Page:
Sushant Singh Rajput’s death by suicide has brought into focus the issue of nepotism in Bollywood. Filmmaker Dibakar Banerjee, who had worked with Sushant in the 2015 film Detective Byomkesh Bakshy! opened up about the kind of person Sushant was.
As someone who had worked hard and made it in show business, Sushant did not take his opportunities lightly. Yet, as a science and astronomy buff, he prided himself in having an intellectual life away from the shallow aspects of showbiz, revealed Dibakar.
He Was A Happy, Dance Loving ‘Chhokra’
Dibakar told PTI, that Sushant was someone who would put a lot of value on preparation for his performance, and give it his all on sets. Dibakar remembers him as ‘a total pro, enthused, sincere and totally focused.’ He added, “As a person, he seemed to me a happy dance loving ‘chhokra’ from an engineering college who had made it in showbiz and now was serious about acting. He was deeply nostalgic about his carefree student days in Delhi. We used to laugh a lot – I remember that quite clearly.”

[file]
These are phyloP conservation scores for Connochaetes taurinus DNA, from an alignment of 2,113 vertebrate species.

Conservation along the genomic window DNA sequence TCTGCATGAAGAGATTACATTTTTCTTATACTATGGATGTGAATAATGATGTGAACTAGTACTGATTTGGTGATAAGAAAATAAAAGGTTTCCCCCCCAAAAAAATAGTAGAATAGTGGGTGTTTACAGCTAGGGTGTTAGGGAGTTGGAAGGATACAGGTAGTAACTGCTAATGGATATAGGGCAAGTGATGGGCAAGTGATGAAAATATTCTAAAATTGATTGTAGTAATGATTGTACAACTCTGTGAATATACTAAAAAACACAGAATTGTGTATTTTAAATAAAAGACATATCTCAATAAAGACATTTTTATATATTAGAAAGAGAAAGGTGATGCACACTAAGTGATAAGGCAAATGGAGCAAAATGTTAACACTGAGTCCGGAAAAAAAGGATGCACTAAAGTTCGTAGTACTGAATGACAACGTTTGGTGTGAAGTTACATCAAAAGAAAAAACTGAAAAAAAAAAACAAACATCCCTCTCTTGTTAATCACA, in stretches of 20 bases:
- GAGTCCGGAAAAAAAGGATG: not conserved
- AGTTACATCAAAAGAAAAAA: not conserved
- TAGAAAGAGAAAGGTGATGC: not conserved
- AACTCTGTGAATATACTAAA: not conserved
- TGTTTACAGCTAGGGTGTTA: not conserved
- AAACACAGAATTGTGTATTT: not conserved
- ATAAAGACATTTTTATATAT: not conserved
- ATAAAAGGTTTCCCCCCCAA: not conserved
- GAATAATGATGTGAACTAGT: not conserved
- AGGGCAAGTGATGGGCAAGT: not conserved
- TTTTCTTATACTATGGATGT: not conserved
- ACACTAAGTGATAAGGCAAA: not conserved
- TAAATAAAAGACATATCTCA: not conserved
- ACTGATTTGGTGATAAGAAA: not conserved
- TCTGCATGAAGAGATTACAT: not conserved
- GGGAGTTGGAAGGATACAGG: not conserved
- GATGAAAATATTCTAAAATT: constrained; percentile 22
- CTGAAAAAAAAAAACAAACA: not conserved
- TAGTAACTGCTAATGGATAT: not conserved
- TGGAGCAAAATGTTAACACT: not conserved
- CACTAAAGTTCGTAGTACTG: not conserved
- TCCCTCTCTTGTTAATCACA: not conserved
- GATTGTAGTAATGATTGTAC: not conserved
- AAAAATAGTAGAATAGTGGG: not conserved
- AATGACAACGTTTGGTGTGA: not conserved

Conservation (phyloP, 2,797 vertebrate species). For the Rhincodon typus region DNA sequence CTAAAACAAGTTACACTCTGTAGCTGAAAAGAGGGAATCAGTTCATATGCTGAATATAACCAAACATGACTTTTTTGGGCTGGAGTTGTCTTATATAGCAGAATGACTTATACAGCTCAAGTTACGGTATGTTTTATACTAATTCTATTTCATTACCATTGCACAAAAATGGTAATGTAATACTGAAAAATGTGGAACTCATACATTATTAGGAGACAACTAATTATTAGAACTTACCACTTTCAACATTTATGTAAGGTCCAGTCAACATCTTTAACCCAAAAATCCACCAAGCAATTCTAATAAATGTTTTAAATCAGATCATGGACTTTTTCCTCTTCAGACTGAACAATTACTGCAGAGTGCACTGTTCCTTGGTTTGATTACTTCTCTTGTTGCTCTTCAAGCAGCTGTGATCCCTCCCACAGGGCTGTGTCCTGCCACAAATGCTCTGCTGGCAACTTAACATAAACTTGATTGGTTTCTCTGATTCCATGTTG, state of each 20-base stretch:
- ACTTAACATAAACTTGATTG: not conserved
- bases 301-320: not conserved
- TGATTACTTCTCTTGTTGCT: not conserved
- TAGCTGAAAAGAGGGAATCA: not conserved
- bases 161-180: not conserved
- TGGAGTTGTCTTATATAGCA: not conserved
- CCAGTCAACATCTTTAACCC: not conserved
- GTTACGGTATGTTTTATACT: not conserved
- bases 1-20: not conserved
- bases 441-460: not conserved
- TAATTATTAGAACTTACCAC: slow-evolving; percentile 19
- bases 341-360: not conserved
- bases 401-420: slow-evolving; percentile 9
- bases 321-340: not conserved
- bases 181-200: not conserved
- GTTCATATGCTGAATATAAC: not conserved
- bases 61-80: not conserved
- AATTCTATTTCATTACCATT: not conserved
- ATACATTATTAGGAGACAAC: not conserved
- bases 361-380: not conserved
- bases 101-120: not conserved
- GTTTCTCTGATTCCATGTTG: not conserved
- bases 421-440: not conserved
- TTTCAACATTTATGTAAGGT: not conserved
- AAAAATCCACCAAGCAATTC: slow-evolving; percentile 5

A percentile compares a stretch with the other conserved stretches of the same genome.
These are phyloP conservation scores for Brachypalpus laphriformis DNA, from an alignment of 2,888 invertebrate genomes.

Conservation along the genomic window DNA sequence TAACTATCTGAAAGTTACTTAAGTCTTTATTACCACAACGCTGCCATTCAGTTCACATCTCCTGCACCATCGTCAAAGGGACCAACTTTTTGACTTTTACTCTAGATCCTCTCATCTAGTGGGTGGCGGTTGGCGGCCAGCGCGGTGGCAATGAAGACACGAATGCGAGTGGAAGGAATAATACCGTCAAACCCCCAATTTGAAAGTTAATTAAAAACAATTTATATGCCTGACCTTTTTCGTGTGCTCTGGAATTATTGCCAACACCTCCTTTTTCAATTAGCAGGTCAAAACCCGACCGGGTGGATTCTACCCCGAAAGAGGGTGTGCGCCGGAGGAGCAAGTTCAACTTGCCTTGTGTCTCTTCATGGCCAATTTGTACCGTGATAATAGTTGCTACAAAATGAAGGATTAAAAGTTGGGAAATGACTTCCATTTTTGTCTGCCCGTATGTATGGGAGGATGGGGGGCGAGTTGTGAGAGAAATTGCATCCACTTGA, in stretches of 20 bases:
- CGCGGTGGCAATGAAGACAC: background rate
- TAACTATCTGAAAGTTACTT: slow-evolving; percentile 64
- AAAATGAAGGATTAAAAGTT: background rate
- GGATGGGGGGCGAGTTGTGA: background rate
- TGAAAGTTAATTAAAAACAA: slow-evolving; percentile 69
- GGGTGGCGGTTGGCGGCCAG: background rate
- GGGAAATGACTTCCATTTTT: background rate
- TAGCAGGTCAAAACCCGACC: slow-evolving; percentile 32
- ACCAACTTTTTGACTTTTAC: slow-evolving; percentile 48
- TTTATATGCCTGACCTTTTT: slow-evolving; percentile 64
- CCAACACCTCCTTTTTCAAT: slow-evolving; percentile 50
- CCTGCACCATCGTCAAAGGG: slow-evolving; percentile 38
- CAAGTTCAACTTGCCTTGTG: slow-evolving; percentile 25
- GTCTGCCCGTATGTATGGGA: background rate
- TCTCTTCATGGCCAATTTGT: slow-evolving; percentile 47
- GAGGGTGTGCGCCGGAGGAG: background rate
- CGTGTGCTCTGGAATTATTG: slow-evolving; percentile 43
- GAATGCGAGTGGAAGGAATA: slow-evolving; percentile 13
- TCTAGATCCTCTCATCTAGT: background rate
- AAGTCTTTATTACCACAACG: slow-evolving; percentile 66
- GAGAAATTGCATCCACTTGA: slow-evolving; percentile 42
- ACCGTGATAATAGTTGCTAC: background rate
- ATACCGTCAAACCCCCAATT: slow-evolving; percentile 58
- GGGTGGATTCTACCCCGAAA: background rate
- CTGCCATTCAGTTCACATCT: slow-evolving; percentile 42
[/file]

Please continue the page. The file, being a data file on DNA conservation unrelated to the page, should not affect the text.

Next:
‘Always Had A Book Or Two With Him’
When asked if Sushant was interested in things other things other than acting, Dibakar said, “Totally true. He was a science and astronomy nut. Always had a book or two with him – and was proud of the fact that he had an inner intellectual life away from the shallower aspects of showbiz. I recognized it as a reflex, protective action to prevent the Bollywood swamp sucking him in totally. And also an identity he wanted to protect and project.”
Did He Struggle With Being An ‘Outsider’?
On being asked if Sushant struggled with being an ‘outsider’ despite being a powerhouse of talent, Dibakar replied, “We all fight it, day in and out – whether successful or failing. But the trick is to define that success and failure ourselves and not let the narrative constantly forced by the establishment to get to you. Those who know this weather the storm and ultimately survive and thrive.”
The Biggest Unfairness In All This..
He added, “The biggest unfairness in all this is that it takes double the talent, energy and hard work for an outsider to convince the audience and the industry that he or she is as safe a box office bet as a mediocre, unmotivated and entitled establishment elite. The media colludes in this by wallowing in family, coterie and celebrity worship. This leads to deep anger and frustration. Those who can let this slide survive. Those who can’t – those who hurt a little more or are vulnerable and impressionable – they are at risk.”